A Guide to Taiwan’s Taxation System.

Updated: Dec 2, 2020

Everything you need to know about how Taiwan’s taxation system works

Taiwan’s taxation system makes processes transparent and smooth with revised taxation laws to stay afloat with the global competitive economy.

Essentially, Taiwan is a booming economy with a thriving background and a highly capable government body. Taiwan’s economic policies have proven to be successful, shown by the 2020 economic growth the country has recently reported despite the looming fate of Covid-19.

Taiwan’s Taxation System

In all, Taiwan’s taxation system is no less inferior, having revised taxation laws to stay afloat with the global competitive economy. Its taxation system complies with the Taxpayer Rights Protection Act and the Administrative Procedure Law, making taxation processes between the government and its people transparent and smooth.

To date, the Ministry of Finance oversees the handling of all tax-related matters. With its immediate branch being the National Taxation Bureau of Taipei. Additionally, Taiwan has signed over 30 treaties with various countries to eliminate double taxation for cross-border transactions. Promoting the country as a favourable international business hub.

To start, the taxation year follows the calendar year, 1st January to 31st December. However, companies can apply for special permission to follow a different period of 12 months.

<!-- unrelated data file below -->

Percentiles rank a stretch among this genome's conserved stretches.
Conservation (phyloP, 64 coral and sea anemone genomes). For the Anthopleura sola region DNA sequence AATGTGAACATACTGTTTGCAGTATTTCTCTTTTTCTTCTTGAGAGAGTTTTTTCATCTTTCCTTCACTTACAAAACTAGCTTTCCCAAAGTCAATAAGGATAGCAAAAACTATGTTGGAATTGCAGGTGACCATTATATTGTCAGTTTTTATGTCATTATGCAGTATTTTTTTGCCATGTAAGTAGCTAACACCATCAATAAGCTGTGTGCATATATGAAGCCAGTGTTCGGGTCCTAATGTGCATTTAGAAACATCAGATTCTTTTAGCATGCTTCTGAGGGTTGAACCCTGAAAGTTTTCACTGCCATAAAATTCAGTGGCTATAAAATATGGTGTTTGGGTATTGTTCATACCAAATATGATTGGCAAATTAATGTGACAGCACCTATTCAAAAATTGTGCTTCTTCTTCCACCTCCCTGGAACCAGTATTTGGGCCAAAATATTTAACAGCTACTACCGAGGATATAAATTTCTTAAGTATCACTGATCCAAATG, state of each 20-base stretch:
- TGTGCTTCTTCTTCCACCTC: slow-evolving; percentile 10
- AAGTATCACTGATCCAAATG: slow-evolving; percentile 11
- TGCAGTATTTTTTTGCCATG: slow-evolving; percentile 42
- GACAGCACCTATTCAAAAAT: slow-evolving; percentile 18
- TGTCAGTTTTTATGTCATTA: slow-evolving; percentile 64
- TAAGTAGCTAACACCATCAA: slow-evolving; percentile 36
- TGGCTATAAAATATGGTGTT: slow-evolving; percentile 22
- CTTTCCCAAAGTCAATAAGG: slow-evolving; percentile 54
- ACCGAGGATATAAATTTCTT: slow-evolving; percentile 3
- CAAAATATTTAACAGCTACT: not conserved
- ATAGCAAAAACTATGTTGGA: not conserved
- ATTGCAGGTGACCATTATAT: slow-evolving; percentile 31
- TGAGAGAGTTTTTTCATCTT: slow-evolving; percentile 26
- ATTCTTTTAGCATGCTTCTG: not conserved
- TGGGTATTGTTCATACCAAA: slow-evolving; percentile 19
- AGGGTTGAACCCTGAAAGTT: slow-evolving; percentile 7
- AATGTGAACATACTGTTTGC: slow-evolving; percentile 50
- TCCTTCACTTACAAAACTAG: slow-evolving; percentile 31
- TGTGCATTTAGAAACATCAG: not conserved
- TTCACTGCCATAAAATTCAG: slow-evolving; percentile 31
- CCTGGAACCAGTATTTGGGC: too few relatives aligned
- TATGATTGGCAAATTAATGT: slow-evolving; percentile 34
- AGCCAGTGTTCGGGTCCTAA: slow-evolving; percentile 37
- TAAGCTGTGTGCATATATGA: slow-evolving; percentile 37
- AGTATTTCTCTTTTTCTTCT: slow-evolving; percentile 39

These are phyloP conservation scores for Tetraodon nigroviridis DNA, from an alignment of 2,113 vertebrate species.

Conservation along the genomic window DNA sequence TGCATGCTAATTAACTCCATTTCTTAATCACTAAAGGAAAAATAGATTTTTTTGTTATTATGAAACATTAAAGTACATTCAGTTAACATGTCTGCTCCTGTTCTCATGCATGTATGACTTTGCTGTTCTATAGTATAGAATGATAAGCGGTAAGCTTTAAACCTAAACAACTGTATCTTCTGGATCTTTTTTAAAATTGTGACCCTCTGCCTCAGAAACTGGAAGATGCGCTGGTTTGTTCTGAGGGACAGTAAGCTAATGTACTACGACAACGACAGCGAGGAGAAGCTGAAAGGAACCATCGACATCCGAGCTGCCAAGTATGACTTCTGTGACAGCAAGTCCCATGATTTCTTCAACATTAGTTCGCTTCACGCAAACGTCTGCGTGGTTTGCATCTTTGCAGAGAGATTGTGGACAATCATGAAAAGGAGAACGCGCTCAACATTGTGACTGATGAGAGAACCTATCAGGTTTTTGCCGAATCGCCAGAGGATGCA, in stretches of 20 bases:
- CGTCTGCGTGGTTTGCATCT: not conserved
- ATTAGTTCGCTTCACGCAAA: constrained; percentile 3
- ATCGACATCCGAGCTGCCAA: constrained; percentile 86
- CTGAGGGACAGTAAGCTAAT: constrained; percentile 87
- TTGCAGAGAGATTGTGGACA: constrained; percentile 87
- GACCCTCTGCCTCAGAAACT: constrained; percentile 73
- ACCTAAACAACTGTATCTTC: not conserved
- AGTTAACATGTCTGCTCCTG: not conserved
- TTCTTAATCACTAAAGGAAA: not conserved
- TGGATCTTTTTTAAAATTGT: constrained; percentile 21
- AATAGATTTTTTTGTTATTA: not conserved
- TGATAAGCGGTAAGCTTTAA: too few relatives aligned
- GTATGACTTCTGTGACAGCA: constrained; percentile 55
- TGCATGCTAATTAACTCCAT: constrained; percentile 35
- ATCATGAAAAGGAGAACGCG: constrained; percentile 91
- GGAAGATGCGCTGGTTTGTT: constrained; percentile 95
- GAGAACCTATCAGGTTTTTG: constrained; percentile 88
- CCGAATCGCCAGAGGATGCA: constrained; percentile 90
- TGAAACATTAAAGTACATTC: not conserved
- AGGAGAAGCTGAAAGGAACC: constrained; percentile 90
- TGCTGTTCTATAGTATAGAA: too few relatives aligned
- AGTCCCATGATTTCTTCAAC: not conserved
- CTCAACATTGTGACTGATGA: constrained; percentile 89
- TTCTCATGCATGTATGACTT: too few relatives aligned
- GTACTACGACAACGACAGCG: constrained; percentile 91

Generally, business taxes are imposed through two systems. The VAT system and the special BT system, also known as the GBRT (gross business receipts tax). The BT system is applicable to all sales of goods, services and imports. The VAT system is applicable to an input tax credit or a refund for tax levels in which the tax paid exceeds the tax received.

Additionally, for individual taxation, a person is considered a Taiwan resident if they are residing in Taiwan for 183 days or more within a calendar year. Alternatively, if a person is domiciled in Taiwan and resides habitually in Taiwan for 31 days or more, he/she is also considered a resident. Taiwan’s personal income tax is applicable for all Taiwan-sourced income. This is regardless of whether you are a resident of Taiwan.

Personal Income Tax:

Level of Income (in Taiwan Dollars, TWD)/ Tax Rate

Up to 540,000 / 5%

From 540,001 to 1,210,000 / 12%

From 1,210,001 to 2,420,000 / 20%

From 2,420,001 to 4,530,000 / 30%

Above 4,530,000 / 40%

Corporate Income Tax:

Level of Income (in Taiwan Dollars, TWD) / Tax Rate

Up to 120,000 / 0%

Above 120,000 / 20%

Alternative Minimum Tax / 12% (applicable for companies with a turnover of over 500,000)

Surcharge Chargeable on Undistributed Profits / 5%

In a nutshell, this is how Taiwan’s taxation system works. Now you can get yourself set up to do business in this ‘beautiful island’.

By Celestine Loh.

Founded in 2013, Zegal is the fastest growing LegalTech company operating across Asia Pacific and Europe. Today, business users and lawyers across the globe trust Zegal’s software to solve legal problems in an affordable and efficient way.

Zegal is led by a talented team of 60 employees and has offices in Hong Kong, Singapore, Nepal, Australia, New Zealand, and the UK.

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